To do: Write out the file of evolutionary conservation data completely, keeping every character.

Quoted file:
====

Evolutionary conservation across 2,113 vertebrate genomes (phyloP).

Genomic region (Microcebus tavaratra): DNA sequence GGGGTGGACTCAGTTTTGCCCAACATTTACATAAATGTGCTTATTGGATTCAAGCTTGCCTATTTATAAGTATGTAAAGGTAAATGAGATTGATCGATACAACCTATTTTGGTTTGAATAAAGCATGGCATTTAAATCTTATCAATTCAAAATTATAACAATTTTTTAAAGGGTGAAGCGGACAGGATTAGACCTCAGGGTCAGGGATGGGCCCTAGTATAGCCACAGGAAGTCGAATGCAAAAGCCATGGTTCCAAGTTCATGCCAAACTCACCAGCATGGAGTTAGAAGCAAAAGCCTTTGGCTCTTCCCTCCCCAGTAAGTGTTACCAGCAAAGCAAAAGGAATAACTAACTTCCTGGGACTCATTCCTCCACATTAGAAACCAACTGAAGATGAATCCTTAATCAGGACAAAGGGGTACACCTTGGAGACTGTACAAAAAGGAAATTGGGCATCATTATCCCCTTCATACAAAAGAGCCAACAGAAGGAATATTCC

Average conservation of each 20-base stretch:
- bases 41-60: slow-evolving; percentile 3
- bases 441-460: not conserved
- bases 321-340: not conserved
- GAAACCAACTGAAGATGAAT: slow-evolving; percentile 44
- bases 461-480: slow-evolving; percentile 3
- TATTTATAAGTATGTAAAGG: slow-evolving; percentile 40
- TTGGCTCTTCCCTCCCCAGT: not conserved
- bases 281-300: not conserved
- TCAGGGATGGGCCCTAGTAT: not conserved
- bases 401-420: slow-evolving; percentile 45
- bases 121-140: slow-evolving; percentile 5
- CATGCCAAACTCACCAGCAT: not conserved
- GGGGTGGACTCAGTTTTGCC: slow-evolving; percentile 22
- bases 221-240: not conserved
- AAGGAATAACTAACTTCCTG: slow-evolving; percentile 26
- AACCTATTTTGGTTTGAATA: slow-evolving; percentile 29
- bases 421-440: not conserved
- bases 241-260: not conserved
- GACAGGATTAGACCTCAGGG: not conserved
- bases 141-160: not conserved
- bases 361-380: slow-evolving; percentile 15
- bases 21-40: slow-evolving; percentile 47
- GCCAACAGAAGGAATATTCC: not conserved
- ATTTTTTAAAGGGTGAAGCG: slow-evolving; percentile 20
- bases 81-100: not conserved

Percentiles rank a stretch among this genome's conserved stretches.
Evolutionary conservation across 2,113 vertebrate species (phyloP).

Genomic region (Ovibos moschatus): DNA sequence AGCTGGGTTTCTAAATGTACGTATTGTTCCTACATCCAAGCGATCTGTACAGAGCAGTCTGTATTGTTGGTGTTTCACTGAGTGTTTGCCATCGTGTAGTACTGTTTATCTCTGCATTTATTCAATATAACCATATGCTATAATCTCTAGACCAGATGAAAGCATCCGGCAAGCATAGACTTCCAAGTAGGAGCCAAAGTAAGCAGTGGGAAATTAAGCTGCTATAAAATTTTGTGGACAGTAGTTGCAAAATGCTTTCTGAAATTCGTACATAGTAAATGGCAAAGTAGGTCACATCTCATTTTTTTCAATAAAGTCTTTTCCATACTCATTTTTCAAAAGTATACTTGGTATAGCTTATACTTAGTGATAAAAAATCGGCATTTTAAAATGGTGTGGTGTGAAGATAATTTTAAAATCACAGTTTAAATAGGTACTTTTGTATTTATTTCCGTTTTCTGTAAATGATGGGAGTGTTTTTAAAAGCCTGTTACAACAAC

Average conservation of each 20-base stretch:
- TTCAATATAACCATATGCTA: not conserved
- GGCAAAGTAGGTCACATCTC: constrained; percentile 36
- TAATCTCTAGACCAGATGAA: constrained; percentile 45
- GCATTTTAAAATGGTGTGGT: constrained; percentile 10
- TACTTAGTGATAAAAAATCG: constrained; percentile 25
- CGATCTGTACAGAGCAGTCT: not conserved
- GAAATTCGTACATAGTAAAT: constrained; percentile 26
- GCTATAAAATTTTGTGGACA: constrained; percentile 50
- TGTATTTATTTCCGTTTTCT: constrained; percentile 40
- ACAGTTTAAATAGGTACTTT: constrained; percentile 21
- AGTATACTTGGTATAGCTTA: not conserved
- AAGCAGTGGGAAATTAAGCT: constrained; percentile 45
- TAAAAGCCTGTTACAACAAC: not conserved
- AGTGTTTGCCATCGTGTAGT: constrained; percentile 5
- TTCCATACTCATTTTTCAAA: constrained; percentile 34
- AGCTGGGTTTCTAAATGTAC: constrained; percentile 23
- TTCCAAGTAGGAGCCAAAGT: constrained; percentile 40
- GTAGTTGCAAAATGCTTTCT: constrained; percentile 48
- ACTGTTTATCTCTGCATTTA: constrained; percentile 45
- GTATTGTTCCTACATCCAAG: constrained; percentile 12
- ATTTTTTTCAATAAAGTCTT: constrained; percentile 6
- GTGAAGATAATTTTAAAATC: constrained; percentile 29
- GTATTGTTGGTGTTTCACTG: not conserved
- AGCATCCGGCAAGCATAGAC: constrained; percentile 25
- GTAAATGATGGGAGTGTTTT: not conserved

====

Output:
Evolutionary conservation across 2,113 vertebrate genomes (phyloP).

Genomic region (Microcebus tavaratra): DNA sequence GGGGTGGACTCAGTTTTGCCCAACATTTACATAAATGTGCTTATTGGATTCAAGCTTGCCTATTTATAAGTATGTAAAGGTAAATGAGATTGATCGATACAACCTATTTTGGTTTGAATAAAGCATGGCATTTAAATCTTATCAATTCAAAATTATAACAATTTTTTAAAGGGTGAAGCGGACAGGATTAGACCTCAGGGTCAGGGATGGGCCCTAGTATAGCCACAGGAAGTCGAATGCAAAAGCCATGGTTCCAAGTTCATGCCAAACTCACCAGCATGGAGTTAGAAGCAAAAGCCTTTGGCTCTTCCCTCCCCAGTAAGTGTTACCAGCAAAGCAAAAGGAATAACTAACTTCCTGGGACTCATTCCTCCACATTAGAAACCAACTGAAGATGAATCCTTAATCAGGACAAAGGGGTACACCTTGGAGACTGTACAAAAAGGAAATTGGGCATCATTATCCCCTTCATACAAAAGAGCCAACAGAAGGAATATTCC

Average conservation of each 20-base stretch:
- bases 41-60: slow-evolving; percentile 3
- bases 441-460: not conserved
- bases 321-340: not conserved
- GAAACCAACTGAAGATGAAT: slow-evolving; percentile 44
- bases 461-480: slow-evolving; percentile 3
- TATTTATAAGTATGTAAAGG: slow-evolving; percentile 40
- TTGGCTCTTCCCTCCCCAGT: not conserved
- bases 281-300: not conserved
- TCAGGGATGGGCCCTAGTAT: not conserved
- bases 401-420: slow-evolving; percentile 45
- bases 121-140: slow-evolving; percentile 5
- CATGCCAAACTCACCAGCAT: not conserved
- GGGGTGGACTCAGTTTTGCC: slow-evolving; percentile 22
- bases 221-240: not conserved
- AAGGAATAACTAACTTCCTG: slow-evolving; percentile 26
- AACCTATTTTGGTTTGAATA: slow-evolving; percentile 29
- bases 421-440: not conserved
- bases 241-260: not conserved
- GACAGGATTAGACCTCAGGG: not conserved
- bases 141-160: not conserved
- bases 361-380: slow-evolving; percentile 15
- bases 21-40: slow-evolving; percentile 47
- GCCAACAGAAGGAATATTCC: not conserved
- ATTTTTTAAAGGGTGAAGCG: slow-evolving; percentile 20
- bases 81-100: not conserved

Percentiles rank a stretch among this genome's conserved stretches.
Evolutionary conservation across 2,113 vertebrate species (phyloP).

Genomic region (Ovibos moschatus): DNA sequence AGCTGGGTTTCTAAATGTACGTATTGTTCCTACATCCAAGCGATCTGTACAGAGCAGTCTGTATTGTTGGTGTTTCACTGAGTGTTTGCCATCGTGTAGTACTGTTTATCTCTGCATTTATTCAATATAACCATATGCTATAATCTCTAGACCAGATGAAAGCATCCGGCAAGCATAGACTTCCAAGTAGGAGCCAAAGTAAGCAGTGGGAAATTAAGCTGCTATAAAATTTTGTGGACAGTAGTTGCAAAATGCTTTCTGAAATTCGTACATAGTAAATGGCAAAGTAGGTCACATCTCATTTTTTTCAATAAAGTCTTTTCCATACTCATTTTTCAAAAGTATACTTGGTATAGCTTATACTTAGTGATAAAAAATCGGCATTTTAAAATGGTGTGGTGTGAAGATAATTTTAAAATCACAGTTTAAATAGGTACTTTTGTATTTATTTCCGTTTTCTGTAAATGATGGGAGTGTTTTTAAAAGCCTGTTACAACAAC

Average conservation of each 20-base stretch:
- TTCAATATAACCATATGCTA: not conserved
- GGCAAAGTAGGTCACATCTC: constrained; percentile 36
- TAATCTCTAGACCAGATGAA: constrained; percentile 45
- GCATTTTAAAATGGTGTGGT: constrained; percentile 10
- TACTTAGTGATAAAAAATCG: constrained; percentile 25
- CGATCTGTACAGAGCAGTCT: not conserved
- GAAATTCGTACATAGTAAAT: constrained; percentile 26
- GCTATAAAATTTTGTGGACA: constrained; percentile 50
- TGTATTTATTTCCGTTTTCT: constrained; percentile 40
- ACAGTTTAAATAGGTACTTT: constrained; percentile 21
- AGTATACTTGGTATAGCTTA: not conserved
- AAGCAGTGGGAAATTAAGCT: constrained; percentile 45
- TAAAAGCCTGTTACAACAAC: not conserved
- AGTGTTTGCCATCGTGTAGT: constrained; percentile 5
- TTCCATACTCATTTTTCAAA: constrained; percentile 34
- AGCTGGGTTTCTAAATGTAC: constrained; percentile 23
- TTCCAAGTAGGAGCCAAAGT: constrained; percentile 40
- GTAGTTGCAAAATGCTTTCT: constrained; percentile 48
- ACTGTTTATCTCTGCATTTA: constrained; percentile 45
- GTATTGTTCCTACATCCAAG: constrained; percentile 12
- ATTTTTTTCAATAAAGTCTT: constrained; percentile 6
- GTGAAGATAATTTTAAAATC: constrained; percentile 29
- GTATTGTTGGTGTTTCACTG: not conserved
- AGCATCCGGCAAGCATAGAC: constrained; percentile 25
- GTAAATGATGGGAGTGTTTT: not conserved